There’s more to Turkey’s failed coup than meets the eye
Russian President Vladimir Putin did on Sunday what no major western leader from the NATO member countries cared to do when he telephoned his Turkish counterpart Recep Erdogan to convey his sympathy, goodwill and best wishes for the latter’s success in restoring constitutional order and stability as soon as possible after the attempted coup Friday night.
The US Secretary of State John Kerry instead made an overnight air dash to Brussels to have a breakfast meeting on Monday with the EU foreign ministers to discuss a unified stance on the crisis in Turkey. The French Foreign Minister Jean-Marc Ayrault was in an angry mood ahead of the breakfast, saying “questions” have arisen as to whether Turkey is any longer a “viable” ally. He voiced “suspicions” over Turkey’s intentions and insisted that European backing for Erdogan against the coup was not a “blank cheque” for him to suppress his opponents.
The US has expressed displeasure regarding the Turkish allegations of an American hand in the failed coup. Indeed, the Turkish allegation has no precedent in NATO’s 67-year old history – of one member plotting regime change in another member country through violent means. Clearly, US and Turkey are on a collision course over the extradition of the Islamist preacher Fethullah Gulen living in exile in Pennsylvania whom the Turkish government has named as the key plotter behind the coup. Turkish Prime Minister Binali Yildirim has warned that Ankara will regard the US as an “enemy” if it harbored Gulen. The dramatic developments expose the cracks appearing in the western alliance system. (See the commentary in the Russian news agency Sputnik entitled NATO R.I.P (1949-2016): Will Turkey-US Rift Over Gulen Destroy Alliance?)
Interestingly, the senior Turkish army officials detained so far include the following:
- Commander of the Incirlik air base (and 10 of his subordinates) where NATO forces are located and 90 percent of the US’ tactical nuclear weapons in Europe are stored;
- Army Commander in charge of the border with Syria and Iraq;
- Corps Commander who commands the NATO contingency force based in Istanbul; and,
- Former military attaches in Israel and Kuwait.
Most certainly, the needle of suspicion points toward the Americans having had some knowledge of the coup beforehand. Two F-16 aircraft and two ‘tankers’ to provide mid-air refuelling for them and used in the coup attempt actually took off from Incirlik.
Of course, Ankara has been wary of the US and France establishing military bases in northern Syria with the support of local Kurdish tribes, which it suspected would be a stepping stone leading to the creation of a ‘Kurdistan’. (The advisor on foreign affairs to Iran’s supreme leader, Ali Akbar Velayati, who is an influential figure in Tehran alleged on Sunday that the US is attempting to create a Kurdistan state carved out of neighboring countries with Kurdish population, which will be a “second Israel” in the Middle East to serve Washington’s regional interests.)
Today, the famous Saudi whistleblower known as ‘Mujtahid’ has come out with a sensational disclosure that the UAE played a role in the coup and had kept Saudi Arabia in the loop. Also, the deposed ruler of Qatar Hamad bin Khalifa Al-Thani (who is a close friend of Erdogan) has alleged that the US, another Western country (presumably France) had staged the coup and that Saudi Arabia was involved in it. (here and here) Meanwhile, word has leaked to the media that in a closed-door briefing to the Iranian parliament on Sunday, Foreign Minister Mohammad Zarif hinted at Saudi and Qatari involvement in the coup.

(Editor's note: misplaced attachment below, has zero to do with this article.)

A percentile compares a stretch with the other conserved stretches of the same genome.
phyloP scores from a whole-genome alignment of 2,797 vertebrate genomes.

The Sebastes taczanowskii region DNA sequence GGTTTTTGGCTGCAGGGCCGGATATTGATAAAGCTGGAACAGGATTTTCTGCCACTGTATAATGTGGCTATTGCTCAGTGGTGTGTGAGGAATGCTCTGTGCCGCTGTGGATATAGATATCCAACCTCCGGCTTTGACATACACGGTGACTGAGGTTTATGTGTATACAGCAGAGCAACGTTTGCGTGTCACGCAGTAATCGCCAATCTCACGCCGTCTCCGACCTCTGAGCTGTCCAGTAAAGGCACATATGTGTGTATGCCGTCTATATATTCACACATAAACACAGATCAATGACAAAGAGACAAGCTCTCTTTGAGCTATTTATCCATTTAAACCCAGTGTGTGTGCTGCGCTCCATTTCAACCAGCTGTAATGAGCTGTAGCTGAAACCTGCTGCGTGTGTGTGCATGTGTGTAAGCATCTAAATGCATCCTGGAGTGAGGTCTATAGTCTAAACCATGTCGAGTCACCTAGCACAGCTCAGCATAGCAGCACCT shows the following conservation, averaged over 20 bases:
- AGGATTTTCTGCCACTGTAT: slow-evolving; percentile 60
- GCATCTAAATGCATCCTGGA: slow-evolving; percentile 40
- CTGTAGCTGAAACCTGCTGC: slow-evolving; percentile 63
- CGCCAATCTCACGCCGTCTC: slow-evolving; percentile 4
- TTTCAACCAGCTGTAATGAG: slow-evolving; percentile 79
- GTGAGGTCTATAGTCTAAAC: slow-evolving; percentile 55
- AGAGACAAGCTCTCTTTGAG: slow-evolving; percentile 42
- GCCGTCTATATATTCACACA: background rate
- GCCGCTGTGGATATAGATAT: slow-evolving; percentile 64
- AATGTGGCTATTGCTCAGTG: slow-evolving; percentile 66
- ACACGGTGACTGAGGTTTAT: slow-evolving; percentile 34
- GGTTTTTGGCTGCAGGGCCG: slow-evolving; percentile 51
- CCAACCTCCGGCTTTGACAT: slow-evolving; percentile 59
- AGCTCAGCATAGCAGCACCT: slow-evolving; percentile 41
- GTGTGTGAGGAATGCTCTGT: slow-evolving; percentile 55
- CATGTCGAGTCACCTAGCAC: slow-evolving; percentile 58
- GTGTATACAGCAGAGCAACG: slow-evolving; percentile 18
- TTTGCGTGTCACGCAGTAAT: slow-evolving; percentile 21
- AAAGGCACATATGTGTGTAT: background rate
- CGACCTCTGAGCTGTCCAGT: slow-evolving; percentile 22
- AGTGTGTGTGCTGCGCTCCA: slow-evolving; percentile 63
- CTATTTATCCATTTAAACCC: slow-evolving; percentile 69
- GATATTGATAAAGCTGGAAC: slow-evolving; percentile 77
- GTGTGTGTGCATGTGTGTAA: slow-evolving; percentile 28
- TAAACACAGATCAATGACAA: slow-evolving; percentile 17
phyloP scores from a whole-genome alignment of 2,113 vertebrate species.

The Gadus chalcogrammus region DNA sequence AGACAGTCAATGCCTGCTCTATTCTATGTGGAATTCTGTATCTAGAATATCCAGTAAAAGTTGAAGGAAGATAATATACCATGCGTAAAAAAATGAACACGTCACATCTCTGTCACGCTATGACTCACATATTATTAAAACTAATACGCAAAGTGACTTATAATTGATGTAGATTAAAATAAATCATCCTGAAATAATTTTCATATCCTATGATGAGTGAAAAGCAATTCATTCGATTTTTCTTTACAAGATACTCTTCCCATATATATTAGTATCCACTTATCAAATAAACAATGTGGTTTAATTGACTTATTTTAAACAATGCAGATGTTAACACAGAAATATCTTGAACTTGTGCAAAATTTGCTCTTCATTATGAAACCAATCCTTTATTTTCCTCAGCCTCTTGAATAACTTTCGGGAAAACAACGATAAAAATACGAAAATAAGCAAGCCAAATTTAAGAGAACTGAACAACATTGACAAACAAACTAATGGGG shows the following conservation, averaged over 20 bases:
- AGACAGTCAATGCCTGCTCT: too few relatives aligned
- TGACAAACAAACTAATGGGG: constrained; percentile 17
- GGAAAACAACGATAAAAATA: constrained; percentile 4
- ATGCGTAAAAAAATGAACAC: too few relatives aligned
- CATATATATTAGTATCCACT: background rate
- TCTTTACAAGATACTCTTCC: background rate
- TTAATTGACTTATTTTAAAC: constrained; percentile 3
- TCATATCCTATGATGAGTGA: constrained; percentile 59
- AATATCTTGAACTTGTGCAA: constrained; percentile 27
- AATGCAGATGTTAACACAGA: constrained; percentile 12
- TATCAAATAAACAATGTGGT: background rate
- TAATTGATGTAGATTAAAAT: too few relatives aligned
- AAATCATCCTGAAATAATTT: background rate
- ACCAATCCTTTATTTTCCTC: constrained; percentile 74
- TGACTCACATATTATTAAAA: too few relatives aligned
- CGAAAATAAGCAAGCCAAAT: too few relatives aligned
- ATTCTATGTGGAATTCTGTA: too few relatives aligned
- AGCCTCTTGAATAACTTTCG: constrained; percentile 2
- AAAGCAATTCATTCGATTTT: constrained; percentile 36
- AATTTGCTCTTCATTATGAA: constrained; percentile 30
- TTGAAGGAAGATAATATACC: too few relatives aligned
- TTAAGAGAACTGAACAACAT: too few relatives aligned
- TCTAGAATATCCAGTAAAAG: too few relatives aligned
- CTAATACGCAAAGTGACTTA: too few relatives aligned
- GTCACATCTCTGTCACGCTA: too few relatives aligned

Putin’s phone call to Erdogan suggests the possibility that Russian and Turkish intelligence are keeping in touch. The two leaders have agreed to meet shortly.
The timing of the coup attempt – following the failure of the US push to establish a NATO presence in the Black Sea and in the wake of the Russian-Turkish rapprochement – becomes significant. Equally, the signs of shift in Turkey’s interventionist policies in Syria would have unnerved the US and its regional allies.
Israel, Saudi Arabia and Qatar have a great deal to lose if Turkey establishes ties with Syria, which is on the cards. Thus, stopping Erdogan on his tracks has become an urgent imperative for these countries. The spectre of the Syrian government regaining control over the country’s territory haunts Israel, which has been hoping that a weakened and fragmented Syria would work to its advantage to permanently annex the occupied territories in the Golan Heights. Again, Turkey’s abandonment of the ‘regime change’ agenda in Syria means a geopolitical victory for Iran. On the contrary, a triumphant and battle-hardened Hezbollah next door means that its vast superiority in conventional military strength will be rendered even more irrelevant in countering the resistance movement. Significantly, Israel is keeping stony silence.
Will the US and its regional allies simply throw in the towel or will they bide their time to make a renewed bid to depose Erdogan? That is the big question. Erdogan’s popularity is soaring sky-high today within Turkey. He can be trusted to complete the ‘vetting’ process to purge the Gulenists ensconced in the state apparatus and the armed forces. The meeting of the High Military Council due in August to decide on the retirement, promotions and transfers of the military top brass gives Erdogan the free hand to remove the Gulenists.
M. K. Bhadrakumar is the former career diplomat in the Indian Foreign Service.
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